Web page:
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IRC 751 Hot Assets: Calculating and Reporting Ordinary Income on Disposition of Partnership or LLC Interests

Recording of a 110-minute CPE webinar with Q&A

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Conducted on Tuesday, October 24, 2023

Recorded event now available

or call 1-800-926-7926

This course will provide accounting and tax professionals with a deep dive into the tax treatment of Section 751 hot assets when a partner disposes of their partnership interest. The panel will discuss identifying, calculating, and reporting ordinary income from hot assets in the sale of a partnership or LLC interest.


Generally, when a partner sells their partnership interest, the transaction is treated as the disposition of a capital asset. Any gain from the sale is taxed at lower capital gains rates. A notable exception to this treatment occurs when the partnership holds hot assets detailed in IRC Section 751.

In those cases, the sale of the partnership interest converts a portion of what would be a long-term capital gain to ordinary income, and the sale may require the seller to report ordinary income in a transaction that generates a capital loss. Section 751 was implemented to prevent partners from claiming favorable capital gain treatment on income that would be taxed as ordinary income if realized by the partnership and lists two basic classes of properties requiring reclassification: inventory and unrealized receivables.

Taxpayers holding interests in partnerships with Section 751 assets must be aware, before the sale of the interest, of the different tax treatment of these assets to avoid adverse tax consequences. Section 751 applies when there is a shift in hot assets, whether a partner has capital gains or not.

Because the regulations seem to provide some difference in treatment depending on whether the transaction is structured as a sale of interest or a redemption, tax advisers should calculate the impact of Section 751 assets in each scenario to achieve the best possible tax result.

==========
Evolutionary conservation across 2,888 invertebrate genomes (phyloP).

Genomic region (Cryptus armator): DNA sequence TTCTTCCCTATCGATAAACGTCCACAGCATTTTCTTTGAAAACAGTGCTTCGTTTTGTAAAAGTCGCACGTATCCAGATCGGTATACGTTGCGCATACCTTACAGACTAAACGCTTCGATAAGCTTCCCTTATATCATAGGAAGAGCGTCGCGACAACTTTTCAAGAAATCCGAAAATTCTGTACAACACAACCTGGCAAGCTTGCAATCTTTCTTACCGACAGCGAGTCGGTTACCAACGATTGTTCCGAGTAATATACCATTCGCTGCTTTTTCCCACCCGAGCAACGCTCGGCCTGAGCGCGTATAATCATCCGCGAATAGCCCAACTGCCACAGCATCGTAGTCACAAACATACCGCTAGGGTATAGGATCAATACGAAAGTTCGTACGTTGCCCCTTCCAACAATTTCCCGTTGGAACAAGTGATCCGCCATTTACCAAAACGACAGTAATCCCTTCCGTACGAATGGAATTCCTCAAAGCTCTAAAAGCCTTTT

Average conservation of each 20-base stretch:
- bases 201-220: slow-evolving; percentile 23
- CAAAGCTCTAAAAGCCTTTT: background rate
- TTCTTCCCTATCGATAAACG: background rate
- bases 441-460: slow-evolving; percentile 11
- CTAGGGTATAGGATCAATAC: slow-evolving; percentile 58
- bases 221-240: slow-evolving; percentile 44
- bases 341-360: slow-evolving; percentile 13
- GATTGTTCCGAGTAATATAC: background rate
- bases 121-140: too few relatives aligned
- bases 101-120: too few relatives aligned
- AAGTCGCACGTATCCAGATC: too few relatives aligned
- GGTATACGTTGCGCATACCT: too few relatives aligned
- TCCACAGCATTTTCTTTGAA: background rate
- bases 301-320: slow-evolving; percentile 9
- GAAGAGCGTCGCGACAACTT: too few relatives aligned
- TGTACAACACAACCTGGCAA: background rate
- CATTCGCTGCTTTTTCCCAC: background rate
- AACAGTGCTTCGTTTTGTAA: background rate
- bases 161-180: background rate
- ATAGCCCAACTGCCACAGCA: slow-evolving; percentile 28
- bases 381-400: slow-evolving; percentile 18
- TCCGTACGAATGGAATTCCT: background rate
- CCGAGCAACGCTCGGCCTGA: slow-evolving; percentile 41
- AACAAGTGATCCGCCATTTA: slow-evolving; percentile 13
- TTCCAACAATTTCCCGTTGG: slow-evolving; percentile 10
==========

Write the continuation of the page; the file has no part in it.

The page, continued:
Listen as our expert panel provides an in-depth exploration of the Section 751 requirements, offering practical guidance and best practices for avoiding unforeseen tax traps in partnership interest dispositions.



  1. History and background
  2. Section 751(a) asset rules
  3. Reporting
  4. Section 751(b) listed assets
    1. Inventory
    2. Unrealized receivables
    3. Substantially appreciated inventory
  5. Section 751(b) proposed regulations
  6. Non-U.S. partner impact
  7. Planning opportunities


The panel will discuss these and other important issues:

  • How does the regime of Section 751 work in calculating gain/loss from ordinary income-producing assets held at the partnership level?
  • What assets does Section 751 require to be calculated separately?
  • How are inventory assets treated differently in a redemption vs. a sale of partnership interest?
  • What options are available regarding cost allocation to minimize gain calculations on Section 751 assets?


Venables, Robert
Robert Venables, CPA, JD, LLM

Director, Tax
Cohen & Company

Mr. Venables advises closely held businesses in a variety of industries with a focus on pass-through entities. He is...  |  Read More

Williamson, Jonathan
Jonathan Williamson, CPA, MT

Director, Tax
Cohen & Company

Mr. Williamson focuses on partnership tax issues primarily for real estate clients, including retail, self-storage,...  |  Read More

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